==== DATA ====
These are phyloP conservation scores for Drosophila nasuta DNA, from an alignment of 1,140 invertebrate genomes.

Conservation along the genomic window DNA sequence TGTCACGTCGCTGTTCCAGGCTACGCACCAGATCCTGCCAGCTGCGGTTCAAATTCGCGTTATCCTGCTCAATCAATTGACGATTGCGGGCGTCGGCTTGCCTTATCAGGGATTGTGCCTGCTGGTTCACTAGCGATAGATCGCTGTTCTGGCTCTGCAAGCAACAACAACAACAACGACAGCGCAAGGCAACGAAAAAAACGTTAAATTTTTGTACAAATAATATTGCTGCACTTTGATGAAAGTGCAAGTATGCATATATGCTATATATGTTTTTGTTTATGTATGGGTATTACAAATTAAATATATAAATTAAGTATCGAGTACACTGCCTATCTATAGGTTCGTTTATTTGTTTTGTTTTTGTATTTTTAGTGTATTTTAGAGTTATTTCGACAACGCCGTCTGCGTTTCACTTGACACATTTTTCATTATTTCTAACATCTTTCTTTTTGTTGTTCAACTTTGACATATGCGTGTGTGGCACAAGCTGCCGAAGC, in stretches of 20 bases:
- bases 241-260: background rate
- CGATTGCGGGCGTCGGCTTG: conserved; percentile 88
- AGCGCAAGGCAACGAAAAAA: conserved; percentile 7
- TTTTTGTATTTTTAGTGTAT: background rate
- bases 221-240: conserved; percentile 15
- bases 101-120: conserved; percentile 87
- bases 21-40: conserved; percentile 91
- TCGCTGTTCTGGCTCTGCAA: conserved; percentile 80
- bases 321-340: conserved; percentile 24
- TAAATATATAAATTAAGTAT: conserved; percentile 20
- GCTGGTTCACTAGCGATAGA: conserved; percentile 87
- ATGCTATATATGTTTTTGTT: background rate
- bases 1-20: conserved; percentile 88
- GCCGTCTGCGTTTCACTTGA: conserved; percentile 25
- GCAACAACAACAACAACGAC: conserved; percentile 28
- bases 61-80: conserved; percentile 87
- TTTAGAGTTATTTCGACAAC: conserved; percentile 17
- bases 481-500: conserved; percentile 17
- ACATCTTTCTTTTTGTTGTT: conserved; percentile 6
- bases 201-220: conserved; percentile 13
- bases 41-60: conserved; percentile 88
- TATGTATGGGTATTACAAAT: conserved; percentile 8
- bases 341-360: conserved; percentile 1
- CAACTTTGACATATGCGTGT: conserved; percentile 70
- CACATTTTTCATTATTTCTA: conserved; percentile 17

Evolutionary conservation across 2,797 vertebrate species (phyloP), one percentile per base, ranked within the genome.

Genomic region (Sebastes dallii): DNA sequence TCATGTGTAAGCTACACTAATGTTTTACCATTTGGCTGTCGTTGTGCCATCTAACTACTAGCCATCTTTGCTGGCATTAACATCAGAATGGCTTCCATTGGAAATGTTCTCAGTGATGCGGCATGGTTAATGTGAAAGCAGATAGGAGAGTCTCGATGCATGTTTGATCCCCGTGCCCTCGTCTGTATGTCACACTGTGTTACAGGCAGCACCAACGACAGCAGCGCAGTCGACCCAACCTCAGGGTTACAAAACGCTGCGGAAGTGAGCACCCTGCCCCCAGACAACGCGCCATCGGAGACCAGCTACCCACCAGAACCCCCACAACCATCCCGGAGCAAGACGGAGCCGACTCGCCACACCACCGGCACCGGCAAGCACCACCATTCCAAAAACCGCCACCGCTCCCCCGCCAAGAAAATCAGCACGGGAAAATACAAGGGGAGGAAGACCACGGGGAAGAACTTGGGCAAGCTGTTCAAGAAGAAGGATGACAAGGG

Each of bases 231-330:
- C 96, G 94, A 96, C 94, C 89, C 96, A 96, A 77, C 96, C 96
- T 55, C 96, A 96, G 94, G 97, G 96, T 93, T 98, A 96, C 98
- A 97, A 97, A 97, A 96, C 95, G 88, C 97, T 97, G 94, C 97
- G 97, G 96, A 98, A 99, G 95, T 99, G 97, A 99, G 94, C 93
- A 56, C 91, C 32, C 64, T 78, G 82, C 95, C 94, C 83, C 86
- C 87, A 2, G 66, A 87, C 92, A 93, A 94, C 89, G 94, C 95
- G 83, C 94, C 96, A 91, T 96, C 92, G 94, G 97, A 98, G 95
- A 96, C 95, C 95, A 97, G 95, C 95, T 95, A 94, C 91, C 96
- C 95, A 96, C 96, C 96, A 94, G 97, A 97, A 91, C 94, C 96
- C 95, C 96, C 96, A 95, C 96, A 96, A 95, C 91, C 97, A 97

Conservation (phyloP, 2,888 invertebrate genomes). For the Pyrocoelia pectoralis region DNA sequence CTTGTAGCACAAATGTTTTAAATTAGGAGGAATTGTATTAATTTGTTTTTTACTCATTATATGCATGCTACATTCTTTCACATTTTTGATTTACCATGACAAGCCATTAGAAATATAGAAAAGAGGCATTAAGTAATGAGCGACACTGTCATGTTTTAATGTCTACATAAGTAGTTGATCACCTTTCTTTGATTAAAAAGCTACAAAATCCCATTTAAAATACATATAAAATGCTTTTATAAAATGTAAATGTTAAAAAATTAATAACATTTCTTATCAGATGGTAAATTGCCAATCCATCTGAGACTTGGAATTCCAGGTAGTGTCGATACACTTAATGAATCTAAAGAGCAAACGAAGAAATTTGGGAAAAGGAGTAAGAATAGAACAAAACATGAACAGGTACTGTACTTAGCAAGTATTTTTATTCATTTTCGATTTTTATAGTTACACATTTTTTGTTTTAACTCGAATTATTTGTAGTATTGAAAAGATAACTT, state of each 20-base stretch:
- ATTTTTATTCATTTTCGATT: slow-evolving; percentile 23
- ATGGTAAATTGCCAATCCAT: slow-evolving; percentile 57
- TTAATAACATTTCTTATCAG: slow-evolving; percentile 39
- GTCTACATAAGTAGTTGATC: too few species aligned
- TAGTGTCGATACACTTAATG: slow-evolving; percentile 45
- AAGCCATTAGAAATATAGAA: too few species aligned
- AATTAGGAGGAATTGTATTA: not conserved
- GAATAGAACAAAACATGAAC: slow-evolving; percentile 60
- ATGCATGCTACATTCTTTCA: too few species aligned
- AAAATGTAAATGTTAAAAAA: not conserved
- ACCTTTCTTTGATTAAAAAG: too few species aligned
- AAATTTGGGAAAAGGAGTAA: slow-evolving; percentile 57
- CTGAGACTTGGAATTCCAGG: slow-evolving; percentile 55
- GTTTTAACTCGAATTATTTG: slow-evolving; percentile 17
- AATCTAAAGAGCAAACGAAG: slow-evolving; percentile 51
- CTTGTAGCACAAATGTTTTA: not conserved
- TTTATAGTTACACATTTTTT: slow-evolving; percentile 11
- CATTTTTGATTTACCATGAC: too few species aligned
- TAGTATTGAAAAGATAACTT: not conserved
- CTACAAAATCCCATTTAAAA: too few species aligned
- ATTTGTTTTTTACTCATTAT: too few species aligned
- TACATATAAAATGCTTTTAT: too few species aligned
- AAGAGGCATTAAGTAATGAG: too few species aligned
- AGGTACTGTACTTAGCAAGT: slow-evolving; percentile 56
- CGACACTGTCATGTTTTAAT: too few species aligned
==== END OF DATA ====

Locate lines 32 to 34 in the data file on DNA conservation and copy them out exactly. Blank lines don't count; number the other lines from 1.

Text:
- T 55, C 96, A 96, G 94, G 97, G 96, T 93, T 98, A 96, C 98
- A 97, A 97, A 97, A 96, C 95, G 88, C 97, T 97, G 94, C 97
- G 97, G 96, A 98, A 99, G 95, T 99, G 97, A 99, G 94, C 93